Navigating history: Aesthetics and appropriation and the interactive web documentary Freedom’s Ring (2013)
The article focuses on web documentaries as a form of interactive historiography by presenting a case study on Freedom’s Ring (2013), a multi-media-based animation of Martin Luther King’s speech ‘I have a Dream’ published in Vectors. Taking both the production and the reception side into account, the article addresses the constitution of knowledge ‐ or rather aesthetic experience ‐ through artistic research practices. In doing so, it reflects upon the concepts of authorship, copyright and participation. Due to its numerous sources, the navigation system, the artwork, its referentiality and variability, it is made the case that Freedom’s Ring challenges history as a ‘grand narrative’ by creating a subjective point of view and putting the user in the position of an activist. Web documentaries are regarded as part of an epistemic and sociopolitical development, in which artistic and academic methods merge.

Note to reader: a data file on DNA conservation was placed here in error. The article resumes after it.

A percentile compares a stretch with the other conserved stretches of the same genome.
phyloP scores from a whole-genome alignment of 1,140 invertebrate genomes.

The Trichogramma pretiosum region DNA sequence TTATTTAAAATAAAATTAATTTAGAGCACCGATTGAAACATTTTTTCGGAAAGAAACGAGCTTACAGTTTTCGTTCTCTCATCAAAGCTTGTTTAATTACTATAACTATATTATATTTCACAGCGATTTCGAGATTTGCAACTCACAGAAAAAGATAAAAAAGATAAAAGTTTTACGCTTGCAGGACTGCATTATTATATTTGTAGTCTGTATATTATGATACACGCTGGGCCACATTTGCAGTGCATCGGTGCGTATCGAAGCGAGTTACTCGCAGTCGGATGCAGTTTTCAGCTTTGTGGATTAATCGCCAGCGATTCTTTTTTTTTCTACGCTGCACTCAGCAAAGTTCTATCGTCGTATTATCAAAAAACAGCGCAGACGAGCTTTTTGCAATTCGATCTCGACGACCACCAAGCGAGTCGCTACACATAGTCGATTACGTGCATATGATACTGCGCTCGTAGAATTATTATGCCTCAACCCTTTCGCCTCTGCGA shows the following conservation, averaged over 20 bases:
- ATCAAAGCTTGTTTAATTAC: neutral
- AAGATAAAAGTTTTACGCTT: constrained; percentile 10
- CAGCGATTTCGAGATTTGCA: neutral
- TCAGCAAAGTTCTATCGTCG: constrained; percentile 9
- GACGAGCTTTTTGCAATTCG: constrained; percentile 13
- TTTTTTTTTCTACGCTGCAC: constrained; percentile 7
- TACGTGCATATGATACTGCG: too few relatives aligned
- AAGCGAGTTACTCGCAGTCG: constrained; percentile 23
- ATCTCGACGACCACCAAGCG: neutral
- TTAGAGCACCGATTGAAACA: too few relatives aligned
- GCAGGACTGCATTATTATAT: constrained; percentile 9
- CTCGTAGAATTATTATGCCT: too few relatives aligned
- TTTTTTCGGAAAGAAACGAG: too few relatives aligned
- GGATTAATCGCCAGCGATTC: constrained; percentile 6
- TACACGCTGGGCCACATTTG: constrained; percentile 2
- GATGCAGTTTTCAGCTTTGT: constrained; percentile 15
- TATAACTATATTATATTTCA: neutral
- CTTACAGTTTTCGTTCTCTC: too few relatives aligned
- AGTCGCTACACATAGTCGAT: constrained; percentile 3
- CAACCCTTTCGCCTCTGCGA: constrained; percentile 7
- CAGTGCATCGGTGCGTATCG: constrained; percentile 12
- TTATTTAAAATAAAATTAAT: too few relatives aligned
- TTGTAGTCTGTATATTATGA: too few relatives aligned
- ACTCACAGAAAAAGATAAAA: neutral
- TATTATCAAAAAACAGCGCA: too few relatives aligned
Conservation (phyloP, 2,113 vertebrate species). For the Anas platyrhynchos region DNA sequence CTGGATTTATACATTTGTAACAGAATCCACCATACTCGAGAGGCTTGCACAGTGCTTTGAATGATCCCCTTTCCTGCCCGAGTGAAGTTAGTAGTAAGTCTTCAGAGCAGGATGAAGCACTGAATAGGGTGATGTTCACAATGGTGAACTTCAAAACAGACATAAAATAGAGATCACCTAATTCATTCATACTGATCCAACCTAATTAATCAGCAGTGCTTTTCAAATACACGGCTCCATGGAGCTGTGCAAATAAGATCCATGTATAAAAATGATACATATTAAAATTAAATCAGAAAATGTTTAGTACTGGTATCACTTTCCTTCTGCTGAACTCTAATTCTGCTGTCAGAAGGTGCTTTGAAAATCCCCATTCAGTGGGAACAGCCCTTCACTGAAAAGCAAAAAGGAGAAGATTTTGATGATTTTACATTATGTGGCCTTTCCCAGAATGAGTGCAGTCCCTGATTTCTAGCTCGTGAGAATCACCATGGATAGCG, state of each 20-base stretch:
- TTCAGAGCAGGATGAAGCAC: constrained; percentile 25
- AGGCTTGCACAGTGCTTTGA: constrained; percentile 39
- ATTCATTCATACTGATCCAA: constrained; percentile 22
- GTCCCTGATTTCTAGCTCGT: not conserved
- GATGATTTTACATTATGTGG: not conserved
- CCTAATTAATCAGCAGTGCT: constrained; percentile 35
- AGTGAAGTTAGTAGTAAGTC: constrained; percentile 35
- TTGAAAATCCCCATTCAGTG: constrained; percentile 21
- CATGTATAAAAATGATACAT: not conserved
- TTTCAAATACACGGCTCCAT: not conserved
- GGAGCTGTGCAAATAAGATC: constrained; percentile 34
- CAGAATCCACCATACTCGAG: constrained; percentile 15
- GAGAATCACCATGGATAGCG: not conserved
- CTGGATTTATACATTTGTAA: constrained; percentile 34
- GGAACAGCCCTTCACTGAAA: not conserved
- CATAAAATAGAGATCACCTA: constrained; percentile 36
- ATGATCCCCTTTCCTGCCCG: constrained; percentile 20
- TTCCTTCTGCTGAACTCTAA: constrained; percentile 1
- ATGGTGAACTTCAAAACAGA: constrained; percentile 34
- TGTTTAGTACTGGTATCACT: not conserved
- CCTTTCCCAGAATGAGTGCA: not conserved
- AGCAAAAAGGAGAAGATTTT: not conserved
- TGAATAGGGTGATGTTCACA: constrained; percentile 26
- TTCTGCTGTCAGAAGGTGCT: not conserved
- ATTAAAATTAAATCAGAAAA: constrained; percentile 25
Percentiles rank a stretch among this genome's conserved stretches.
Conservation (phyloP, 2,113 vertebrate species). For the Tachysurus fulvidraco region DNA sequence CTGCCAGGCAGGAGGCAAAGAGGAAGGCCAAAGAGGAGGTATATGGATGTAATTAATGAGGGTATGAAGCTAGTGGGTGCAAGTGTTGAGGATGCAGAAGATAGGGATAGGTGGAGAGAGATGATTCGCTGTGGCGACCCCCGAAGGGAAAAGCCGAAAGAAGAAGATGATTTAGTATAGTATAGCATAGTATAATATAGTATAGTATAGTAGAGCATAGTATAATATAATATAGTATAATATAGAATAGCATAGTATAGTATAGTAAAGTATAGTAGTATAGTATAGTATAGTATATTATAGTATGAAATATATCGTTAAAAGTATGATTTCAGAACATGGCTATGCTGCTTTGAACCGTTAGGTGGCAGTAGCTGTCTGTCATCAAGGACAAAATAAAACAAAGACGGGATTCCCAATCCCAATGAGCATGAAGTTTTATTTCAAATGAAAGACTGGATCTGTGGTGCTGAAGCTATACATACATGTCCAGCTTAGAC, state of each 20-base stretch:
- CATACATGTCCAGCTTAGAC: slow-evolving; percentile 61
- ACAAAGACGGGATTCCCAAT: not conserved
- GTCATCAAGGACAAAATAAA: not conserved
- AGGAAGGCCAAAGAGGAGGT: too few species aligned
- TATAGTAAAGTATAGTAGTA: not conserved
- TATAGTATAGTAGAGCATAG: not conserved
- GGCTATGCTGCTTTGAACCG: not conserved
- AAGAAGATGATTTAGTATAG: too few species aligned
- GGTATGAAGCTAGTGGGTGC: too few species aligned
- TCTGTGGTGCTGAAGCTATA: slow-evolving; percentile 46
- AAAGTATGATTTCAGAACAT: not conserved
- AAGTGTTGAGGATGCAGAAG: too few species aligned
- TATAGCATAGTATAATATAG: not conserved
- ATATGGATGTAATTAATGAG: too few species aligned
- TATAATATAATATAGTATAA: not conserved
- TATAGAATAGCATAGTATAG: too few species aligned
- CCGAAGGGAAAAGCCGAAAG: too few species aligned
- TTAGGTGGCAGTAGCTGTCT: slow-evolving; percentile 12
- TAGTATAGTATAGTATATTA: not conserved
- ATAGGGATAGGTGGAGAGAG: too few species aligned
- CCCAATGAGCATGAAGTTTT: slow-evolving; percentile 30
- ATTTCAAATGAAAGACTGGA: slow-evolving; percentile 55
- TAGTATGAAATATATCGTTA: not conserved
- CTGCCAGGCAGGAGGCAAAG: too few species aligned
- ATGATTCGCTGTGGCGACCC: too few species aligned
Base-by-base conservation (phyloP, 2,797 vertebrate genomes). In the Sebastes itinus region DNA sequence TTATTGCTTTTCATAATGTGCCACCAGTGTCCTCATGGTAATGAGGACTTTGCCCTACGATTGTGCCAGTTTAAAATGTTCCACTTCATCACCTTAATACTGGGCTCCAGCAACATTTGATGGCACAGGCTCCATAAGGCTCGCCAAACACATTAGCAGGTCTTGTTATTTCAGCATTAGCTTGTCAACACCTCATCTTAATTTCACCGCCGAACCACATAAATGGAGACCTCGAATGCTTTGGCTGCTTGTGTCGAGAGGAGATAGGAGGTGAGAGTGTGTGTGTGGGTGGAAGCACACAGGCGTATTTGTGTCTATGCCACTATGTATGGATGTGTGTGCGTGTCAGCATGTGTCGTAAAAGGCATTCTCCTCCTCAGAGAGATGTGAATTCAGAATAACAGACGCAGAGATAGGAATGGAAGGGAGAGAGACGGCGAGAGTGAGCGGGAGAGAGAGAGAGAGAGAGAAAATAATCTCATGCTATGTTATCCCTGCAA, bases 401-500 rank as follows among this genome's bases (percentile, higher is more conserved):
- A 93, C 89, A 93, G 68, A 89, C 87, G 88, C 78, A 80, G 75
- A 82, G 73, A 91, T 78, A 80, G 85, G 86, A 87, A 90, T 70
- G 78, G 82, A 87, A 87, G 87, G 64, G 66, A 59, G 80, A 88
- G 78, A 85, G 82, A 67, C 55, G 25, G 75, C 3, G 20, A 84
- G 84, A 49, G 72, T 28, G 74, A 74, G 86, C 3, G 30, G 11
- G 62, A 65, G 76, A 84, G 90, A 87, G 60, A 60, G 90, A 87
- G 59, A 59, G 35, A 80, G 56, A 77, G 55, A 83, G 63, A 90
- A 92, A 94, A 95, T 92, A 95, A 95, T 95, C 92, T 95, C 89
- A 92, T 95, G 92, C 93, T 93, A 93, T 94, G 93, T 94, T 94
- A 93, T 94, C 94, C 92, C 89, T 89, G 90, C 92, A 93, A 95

No Reference information available - sign in for access.
No Citation information available - sign in for access.
No Supplementary Data.
No Article Media
Document Type: Research Article
Affiliations: 0000000419369756Philipps University of Marburg
Publication date: March 1, 2020
More about this publication?
- The journal aims to provide a platform for the study of new forms of cinematic practice and fresh approaches to cinemas hitherto neglected in western scholarship. It particularly welcomes scholarship that does not take existing paradigms and theoretical conceptualisations as given; rather, it anticipates submissions that are refreshing in approach and exhibit a willingness to tackle cinematic practices that are still in the process of development into something new.
- Editorial Board
- Information for Authors
- Subscribe to this Title
- Intellect Books page
- Ingenta Connect is not responsible for the content or availability of external websites